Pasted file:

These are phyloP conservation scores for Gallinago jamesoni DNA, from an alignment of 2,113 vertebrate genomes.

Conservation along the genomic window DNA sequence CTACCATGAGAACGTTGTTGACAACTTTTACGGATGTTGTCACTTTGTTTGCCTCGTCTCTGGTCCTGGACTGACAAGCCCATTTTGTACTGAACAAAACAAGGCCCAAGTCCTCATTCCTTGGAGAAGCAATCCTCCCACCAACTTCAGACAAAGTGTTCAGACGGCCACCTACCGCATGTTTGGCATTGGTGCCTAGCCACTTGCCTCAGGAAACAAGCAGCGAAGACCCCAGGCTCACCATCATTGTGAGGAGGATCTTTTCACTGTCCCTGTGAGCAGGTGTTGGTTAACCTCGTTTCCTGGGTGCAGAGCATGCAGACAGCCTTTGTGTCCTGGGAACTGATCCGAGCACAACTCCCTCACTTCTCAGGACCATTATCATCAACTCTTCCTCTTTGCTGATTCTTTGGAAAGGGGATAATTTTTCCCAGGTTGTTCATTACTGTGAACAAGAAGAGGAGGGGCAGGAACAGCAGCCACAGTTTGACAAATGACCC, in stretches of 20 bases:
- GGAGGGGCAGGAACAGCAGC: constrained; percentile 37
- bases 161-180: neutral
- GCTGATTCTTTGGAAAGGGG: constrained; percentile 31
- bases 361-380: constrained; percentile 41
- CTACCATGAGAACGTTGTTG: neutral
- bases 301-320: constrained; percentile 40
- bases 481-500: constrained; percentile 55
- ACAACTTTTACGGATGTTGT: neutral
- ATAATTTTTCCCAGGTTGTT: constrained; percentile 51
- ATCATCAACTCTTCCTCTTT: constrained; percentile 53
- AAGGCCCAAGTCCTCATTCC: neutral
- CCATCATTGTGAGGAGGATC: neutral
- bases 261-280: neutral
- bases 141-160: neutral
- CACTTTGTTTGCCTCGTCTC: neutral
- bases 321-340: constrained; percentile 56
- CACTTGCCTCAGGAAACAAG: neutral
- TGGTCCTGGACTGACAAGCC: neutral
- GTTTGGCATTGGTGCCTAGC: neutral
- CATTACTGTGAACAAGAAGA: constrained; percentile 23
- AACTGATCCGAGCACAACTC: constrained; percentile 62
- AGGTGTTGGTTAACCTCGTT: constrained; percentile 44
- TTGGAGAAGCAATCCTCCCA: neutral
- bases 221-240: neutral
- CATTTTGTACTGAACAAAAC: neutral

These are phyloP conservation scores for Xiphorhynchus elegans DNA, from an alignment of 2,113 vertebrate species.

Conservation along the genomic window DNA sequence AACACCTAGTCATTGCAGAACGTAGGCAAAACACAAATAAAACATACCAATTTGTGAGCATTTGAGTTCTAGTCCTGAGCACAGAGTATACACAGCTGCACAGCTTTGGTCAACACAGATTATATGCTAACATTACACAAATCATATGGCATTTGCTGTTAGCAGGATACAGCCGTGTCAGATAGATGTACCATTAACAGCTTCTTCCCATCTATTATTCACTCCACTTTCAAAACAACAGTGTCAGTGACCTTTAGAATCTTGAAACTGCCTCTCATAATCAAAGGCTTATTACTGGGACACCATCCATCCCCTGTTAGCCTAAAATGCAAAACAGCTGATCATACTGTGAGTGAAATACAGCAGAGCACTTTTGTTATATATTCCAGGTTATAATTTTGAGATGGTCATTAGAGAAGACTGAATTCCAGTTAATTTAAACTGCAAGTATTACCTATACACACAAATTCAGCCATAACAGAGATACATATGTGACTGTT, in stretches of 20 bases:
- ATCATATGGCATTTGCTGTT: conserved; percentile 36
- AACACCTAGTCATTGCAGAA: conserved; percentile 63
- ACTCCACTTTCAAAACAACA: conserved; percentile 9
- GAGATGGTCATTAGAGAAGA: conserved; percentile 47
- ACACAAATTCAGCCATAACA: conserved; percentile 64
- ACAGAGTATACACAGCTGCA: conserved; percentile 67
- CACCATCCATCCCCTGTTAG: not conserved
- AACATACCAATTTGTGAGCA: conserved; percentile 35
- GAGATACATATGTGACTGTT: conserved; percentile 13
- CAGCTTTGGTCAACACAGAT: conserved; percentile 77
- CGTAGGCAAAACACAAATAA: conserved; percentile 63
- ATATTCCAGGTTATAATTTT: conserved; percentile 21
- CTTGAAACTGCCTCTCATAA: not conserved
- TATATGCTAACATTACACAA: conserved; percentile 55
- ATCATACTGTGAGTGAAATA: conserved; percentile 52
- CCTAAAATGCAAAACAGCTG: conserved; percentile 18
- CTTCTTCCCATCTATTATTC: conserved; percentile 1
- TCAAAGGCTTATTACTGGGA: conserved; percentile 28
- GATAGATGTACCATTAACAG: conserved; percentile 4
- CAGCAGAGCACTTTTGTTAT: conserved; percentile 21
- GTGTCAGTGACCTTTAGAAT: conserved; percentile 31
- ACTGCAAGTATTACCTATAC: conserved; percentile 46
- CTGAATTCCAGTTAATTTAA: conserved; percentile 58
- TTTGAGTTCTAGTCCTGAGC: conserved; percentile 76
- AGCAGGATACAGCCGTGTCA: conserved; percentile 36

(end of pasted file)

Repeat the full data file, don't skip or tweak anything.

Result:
These are phyloP conservation scores for Gallinago jamesoni DNA, from an alignment of 2,113 vertebrate genomes.

Conservation along the genomic window DNA sequence CTACCATGAGAACGTTGTTGACAACTTTTACGGATGTTGTCACTTTGTTTGCCTCGTCTCTGGTCCTGGACTGACAAGCCCATTTTGTACTGAACAAAACAAGGCCCAAGTCCTCATTCCTTGGAGAAGCAATCCTCCCACCAACTTCAGACAAAGTGTTCAGACGGCCACCTACCGCATGTTTGGCATTGGTGCCTAGCCACTTGCCTCAGGAAACAAGCAGCGAAGACCCCAGGCTCACCATCATTGTGAGGAGGATCTTTTCACTGTCCCTGTGAGCAGGTGTTGGTTAACCTCGTTTCCTGGGTGCAGAGCATGCAGACAGCCTTTGTGTCCTGGGAACTGATCCGAGCACAACTCCCTCACTTCTCAGGACCATTATCATCAACTCTTCCTCTTTGCTGATTCTTTGGAAAGGGGATAATTTTTCCCAGGTTGTTCATTACTGTGAACAAGAAGAGGAGGGGCAGGAACAGCAGCCACAGTTTGACAAATGACCC, in stretches of 20 bases:
- GGAGGGGCAGGAACAGCAGC: constrained; percentile 37
- bases 161-180: neutral
- GCTGATTCTTTGGAAAGGGG: constrained; percentile 31
- bases 361-380: constrained; percentile 41
- CTACCATGAGAACGTTGTTG: neutral
- bases 301-320: constrained; percentile 40
- bases 481-500: constrained; percentile 55
- ACAACTTTTACGGATGTTGT: neutral
- ATAATTTTTCCCAGGTTGTT: constrained; percentile 51
- ATCATCAACTCTTCCTCTTT: constrained; percentile 53
- AAGGCCCAAGTCCTCATTCC: neutral
- CCATCATTGTGAGGAGGATC: neutral
- bases 261-280: neutral
- bases 141-160: neutral
- CACTTTGTTTGCCTCGTCTC: neutral
- bases 321-340: constrained; percentile 56
- CACTTGCCTCAGGAAACAAG: neutral
- TGGTCCTGGACTGACAAGCC: neutral
- GTTTGGCATTGGTGCCTAGC: neutral
- CATTACTGTGAACAAGAAGA: constrained; percentile 23
- AACTGATCCGAGCACAACTC: constrained; percentile 62
- AGGTGTTGGTTAACCTCGTT: constrained; percentile 44
- TTGGAGAAGCAATCCTCCCA: neutral
- bases 221-240: neutral
- CATTTTGTACTGAACAAAAC: neutral

These are phyloP conservation scores for Xiphorhynchus elegans DNA, from an alignment of 2,113 vertebrate species.

Conservation along the genomic window DNA sequence AACACCTAGTCATTGCAGAACGTAGGCAAAACACAAATAAAACATACCAATTTGTGAGCATTTGAGTTCTAGTCCTGAGCACAGAGTATACACAGCTGCACAGCTTTGGTCAACACAGATTATATGCTAACATTACACAAATCATATGGCATTTGCTGTTAGCAGGATACAGCCGTGTCAGATAGATGTACCATTAACAGCTTCTTCCCATCTATTATTCACTCCACTTTCAAAACAACAGTGTCAGTGACCTTTAGAATCTTGAAACTGCCTCTCATAATCAAAGGCTTATTACTGGGACACCATCCATCCCCTGTTAGCCTAAAATGCAAAACAGCTGATCATACTGTGAGTGAAATACAGCAGAGCACTTTTGTTATATATTCCAGGTTATAATTTTGAGATGGTCATTAGAGAAGACTGAATTCCAGTTAATTTAAACTGCAAGTATTACCTATACACACAAATTCAGCCATAACAGAGATACATATGTGACTGTT, in stretches of 20 bases:
- ATCATATGGCATTTGCTGTT: conserved; percentile 36
- AACACCTAGTCATTGCAGAA: conserved; percentile 63
- ACTCCACTTTCAAAACAACA: conserved; percentile 9
- GAGATGGTCATTAGAGAAGA: conserved; percentile 47
- ACACAAATTCAGCCATAACA: conserved; percentile 64
- ACAGAGTATACACAGCTGCA: conserved; percentile 67
- CACCATCCATCCCCTGTTAG: not conserved
- AACATACCAATTTGTGAGCA: conserved; percentile 35
- GAGATACATATGTGACTGTT: conserved; percentile 13
- CAGCTTTGGTCAACACAGAT: conserved; percentile 77
- CGTAGGCAAAACACAAATAA: conserved; percentile 63
- ATATTCCAGGTTATAATTTT: conserved; percentile 21
- CTTGAAACTGCCTCTCATAA: not conserved
- TATATGCTAACATTACACAA: conserved; percentile 55
- ATCATACTGTGAGTGAAATA: conserved; percentile 52
- CCTAAAATGCAAAACAGCTG: conserved; percentile 18
- CTTCTTCCCATCTATTATTC: conserved; percentile 1
- TCAAAGGCTTATTACTGGGA: conserved; percentile 28
- GATAGATGTACCATTAACAG: conserved; percentile 4
- CAGCAGAGCACTTTTGTTAT: conserved; percentile 21
- GTGTCAGTGACCTTTAGAAT: conserved; percentile 31
- ACTGCAAGTATTACCTATAC: conserved; percentile 46
- CTGAATTCCAGTTAATTTAA: conserved; percentile 58
- TTTGAGTTCTAGTCCTGAGC: conserved; percentile 76
- AGCAGGATACAGCCGTGTCA: conserved; percentile 36